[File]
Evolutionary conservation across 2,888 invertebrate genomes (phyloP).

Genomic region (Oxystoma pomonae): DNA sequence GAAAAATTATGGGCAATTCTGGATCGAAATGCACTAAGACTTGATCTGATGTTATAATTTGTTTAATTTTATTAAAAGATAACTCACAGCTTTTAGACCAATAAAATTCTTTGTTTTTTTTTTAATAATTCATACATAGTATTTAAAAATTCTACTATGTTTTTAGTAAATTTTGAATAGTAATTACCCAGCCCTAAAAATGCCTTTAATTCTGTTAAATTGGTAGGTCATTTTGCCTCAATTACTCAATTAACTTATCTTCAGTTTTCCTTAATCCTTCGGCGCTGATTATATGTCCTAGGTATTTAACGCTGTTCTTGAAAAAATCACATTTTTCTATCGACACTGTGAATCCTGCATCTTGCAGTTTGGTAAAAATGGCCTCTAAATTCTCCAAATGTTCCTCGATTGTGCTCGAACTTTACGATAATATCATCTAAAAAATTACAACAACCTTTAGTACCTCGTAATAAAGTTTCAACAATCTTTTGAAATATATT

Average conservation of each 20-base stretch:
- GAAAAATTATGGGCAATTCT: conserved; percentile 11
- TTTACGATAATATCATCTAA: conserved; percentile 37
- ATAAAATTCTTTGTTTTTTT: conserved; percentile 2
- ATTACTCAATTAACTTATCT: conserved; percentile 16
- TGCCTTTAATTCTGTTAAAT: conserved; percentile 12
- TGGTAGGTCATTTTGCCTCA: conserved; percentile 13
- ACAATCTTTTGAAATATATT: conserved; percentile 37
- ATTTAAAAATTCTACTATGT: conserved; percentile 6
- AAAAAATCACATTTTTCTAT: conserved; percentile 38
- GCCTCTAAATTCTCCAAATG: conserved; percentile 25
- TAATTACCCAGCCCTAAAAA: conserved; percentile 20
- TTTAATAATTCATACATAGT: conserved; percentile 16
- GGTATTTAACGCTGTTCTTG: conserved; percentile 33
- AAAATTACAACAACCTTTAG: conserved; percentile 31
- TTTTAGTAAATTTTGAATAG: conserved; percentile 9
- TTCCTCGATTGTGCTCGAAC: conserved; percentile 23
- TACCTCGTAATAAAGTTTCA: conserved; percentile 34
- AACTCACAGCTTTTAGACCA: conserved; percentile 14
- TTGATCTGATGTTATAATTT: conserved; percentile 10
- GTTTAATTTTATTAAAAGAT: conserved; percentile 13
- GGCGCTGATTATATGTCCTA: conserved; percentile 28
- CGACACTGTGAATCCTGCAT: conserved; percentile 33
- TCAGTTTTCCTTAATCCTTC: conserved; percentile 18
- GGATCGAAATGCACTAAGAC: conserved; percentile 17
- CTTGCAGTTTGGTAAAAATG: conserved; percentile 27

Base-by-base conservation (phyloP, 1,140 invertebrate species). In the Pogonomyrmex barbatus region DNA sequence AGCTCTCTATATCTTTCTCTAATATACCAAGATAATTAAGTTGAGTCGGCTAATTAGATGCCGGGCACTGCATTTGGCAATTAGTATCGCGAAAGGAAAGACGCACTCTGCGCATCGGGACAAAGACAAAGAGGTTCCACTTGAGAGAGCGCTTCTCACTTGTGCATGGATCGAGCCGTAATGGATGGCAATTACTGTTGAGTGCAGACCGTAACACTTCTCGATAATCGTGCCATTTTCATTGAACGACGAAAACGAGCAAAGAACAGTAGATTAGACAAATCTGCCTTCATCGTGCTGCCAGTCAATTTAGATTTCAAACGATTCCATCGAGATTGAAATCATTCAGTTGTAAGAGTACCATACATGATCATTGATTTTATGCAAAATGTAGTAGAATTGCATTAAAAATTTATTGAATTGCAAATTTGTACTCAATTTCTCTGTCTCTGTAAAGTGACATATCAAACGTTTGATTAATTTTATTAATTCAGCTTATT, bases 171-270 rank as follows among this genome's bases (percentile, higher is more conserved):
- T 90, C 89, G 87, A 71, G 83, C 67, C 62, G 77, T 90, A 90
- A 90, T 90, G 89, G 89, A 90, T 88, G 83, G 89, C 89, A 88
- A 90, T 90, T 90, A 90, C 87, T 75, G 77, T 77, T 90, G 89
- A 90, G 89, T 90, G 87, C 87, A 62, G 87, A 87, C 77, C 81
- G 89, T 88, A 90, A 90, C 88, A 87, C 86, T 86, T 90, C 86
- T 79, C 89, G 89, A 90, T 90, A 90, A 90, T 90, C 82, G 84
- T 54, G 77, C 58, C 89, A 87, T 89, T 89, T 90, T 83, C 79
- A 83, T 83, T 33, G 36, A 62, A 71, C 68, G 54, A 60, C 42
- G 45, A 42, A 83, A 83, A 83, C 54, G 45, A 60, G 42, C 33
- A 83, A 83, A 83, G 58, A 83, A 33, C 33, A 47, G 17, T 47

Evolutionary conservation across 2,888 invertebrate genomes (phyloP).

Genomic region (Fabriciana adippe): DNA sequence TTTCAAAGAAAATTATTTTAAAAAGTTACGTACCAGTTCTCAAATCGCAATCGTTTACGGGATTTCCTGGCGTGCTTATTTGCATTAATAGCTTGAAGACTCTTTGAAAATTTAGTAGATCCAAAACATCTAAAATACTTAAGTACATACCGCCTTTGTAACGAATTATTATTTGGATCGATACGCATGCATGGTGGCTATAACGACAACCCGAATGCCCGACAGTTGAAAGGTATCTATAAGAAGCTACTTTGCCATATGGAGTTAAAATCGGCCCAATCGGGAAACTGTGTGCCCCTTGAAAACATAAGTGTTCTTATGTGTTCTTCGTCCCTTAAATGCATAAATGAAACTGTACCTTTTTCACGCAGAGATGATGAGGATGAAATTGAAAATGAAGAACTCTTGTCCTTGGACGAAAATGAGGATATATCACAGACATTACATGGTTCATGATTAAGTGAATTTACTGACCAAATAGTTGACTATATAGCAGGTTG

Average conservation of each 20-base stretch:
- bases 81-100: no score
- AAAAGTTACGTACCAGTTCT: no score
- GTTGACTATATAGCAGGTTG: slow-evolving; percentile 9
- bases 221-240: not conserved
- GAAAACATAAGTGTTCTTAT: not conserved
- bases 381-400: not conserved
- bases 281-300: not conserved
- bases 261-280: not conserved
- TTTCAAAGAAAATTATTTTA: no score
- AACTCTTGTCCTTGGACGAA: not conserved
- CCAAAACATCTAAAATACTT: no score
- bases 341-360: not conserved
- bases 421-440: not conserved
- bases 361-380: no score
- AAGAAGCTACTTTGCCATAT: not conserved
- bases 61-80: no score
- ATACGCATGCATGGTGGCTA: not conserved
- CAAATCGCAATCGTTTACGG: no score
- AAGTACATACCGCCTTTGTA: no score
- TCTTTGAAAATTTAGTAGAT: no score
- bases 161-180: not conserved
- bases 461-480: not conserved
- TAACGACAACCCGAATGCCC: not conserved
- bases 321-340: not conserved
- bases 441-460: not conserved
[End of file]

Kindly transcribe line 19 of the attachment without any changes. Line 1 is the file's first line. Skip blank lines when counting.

- TTCCTCGATTGTGCTCGAAC: conserved; percentile 23